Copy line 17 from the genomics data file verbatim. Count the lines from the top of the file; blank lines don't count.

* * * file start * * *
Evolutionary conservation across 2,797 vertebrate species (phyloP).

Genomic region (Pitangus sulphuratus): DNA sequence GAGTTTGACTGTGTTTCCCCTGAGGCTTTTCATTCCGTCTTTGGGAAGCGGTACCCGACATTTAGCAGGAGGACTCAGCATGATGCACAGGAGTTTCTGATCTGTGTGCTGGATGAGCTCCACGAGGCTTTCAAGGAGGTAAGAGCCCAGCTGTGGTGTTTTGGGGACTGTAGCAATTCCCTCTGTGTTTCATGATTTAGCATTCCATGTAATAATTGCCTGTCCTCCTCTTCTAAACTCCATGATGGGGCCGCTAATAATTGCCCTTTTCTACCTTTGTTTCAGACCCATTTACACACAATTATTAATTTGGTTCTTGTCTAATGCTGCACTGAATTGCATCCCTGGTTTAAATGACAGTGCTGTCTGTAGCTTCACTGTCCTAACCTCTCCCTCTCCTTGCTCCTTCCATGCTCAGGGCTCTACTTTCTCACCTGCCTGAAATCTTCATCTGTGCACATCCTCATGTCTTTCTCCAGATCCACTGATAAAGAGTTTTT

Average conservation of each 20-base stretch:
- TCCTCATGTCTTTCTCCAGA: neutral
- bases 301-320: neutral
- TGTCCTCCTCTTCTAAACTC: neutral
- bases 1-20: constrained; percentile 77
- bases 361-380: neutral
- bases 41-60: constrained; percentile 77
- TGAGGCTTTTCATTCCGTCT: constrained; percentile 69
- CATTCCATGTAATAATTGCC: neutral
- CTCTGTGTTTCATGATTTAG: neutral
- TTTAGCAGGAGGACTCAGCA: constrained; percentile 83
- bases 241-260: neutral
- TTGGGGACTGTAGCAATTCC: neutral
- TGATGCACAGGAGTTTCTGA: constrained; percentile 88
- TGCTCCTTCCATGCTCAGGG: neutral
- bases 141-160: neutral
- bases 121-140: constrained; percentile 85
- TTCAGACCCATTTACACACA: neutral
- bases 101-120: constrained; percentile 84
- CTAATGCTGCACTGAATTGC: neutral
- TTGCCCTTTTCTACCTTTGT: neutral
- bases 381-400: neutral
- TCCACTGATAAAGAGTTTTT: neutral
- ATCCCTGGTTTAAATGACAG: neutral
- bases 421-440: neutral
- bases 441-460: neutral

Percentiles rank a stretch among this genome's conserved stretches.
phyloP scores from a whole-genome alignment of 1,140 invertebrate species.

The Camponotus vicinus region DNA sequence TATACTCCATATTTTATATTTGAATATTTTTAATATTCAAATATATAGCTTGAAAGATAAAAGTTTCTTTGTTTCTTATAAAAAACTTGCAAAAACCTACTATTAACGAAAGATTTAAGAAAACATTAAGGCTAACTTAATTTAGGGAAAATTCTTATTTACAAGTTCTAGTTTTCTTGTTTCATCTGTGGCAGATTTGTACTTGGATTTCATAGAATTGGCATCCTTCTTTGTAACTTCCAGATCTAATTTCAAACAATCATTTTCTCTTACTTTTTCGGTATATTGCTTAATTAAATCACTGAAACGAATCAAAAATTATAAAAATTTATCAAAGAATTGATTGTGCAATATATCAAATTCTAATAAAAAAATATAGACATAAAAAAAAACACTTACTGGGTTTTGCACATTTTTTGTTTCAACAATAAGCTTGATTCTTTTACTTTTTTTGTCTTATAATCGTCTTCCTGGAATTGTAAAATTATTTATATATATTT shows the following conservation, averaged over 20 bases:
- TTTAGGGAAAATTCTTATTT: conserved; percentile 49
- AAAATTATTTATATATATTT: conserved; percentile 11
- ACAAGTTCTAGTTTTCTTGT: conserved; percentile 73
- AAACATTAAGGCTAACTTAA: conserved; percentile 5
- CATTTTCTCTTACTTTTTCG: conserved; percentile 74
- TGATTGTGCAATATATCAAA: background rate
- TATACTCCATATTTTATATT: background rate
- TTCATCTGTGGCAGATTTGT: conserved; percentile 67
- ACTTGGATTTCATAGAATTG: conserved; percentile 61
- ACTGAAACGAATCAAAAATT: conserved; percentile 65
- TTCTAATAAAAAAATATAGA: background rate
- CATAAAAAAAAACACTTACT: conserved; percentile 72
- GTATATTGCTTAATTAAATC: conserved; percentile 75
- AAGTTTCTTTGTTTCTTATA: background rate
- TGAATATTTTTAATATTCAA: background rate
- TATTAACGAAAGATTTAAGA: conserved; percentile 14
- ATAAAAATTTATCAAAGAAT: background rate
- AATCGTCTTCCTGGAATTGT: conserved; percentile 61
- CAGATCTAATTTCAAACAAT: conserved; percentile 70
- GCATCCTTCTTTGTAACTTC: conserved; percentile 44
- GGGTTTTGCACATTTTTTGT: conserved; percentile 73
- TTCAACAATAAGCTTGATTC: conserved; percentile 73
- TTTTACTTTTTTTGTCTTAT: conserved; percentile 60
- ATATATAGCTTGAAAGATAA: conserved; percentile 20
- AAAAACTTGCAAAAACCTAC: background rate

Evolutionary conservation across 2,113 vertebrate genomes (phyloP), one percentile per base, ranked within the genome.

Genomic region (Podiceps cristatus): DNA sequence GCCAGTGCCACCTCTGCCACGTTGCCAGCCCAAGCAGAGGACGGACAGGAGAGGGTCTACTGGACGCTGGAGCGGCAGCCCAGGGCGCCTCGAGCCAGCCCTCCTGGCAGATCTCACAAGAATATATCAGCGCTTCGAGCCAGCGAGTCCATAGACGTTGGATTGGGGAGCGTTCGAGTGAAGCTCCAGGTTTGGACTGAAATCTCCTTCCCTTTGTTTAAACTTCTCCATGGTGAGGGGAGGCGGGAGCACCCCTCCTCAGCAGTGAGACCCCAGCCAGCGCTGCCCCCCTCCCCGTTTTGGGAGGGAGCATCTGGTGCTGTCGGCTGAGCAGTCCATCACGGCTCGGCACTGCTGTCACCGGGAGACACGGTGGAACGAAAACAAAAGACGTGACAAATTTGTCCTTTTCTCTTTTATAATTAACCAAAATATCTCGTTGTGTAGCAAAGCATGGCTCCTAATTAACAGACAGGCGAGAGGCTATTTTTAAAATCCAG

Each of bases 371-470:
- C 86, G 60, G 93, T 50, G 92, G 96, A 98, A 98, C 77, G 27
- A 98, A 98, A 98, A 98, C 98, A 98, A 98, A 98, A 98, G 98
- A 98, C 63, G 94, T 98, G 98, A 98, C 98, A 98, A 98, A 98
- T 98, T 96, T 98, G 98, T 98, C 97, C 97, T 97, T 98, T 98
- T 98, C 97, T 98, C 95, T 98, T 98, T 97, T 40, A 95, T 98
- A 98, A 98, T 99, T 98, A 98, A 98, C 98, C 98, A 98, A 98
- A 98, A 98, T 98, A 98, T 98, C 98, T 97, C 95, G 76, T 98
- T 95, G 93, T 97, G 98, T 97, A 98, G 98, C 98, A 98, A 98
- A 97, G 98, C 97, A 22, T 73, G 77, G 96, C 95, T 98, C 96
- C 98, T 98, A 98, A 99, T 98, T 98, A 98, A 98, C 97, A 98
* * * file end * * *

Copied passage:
- TGCTCCTTCCATGCTCAGGG: neutral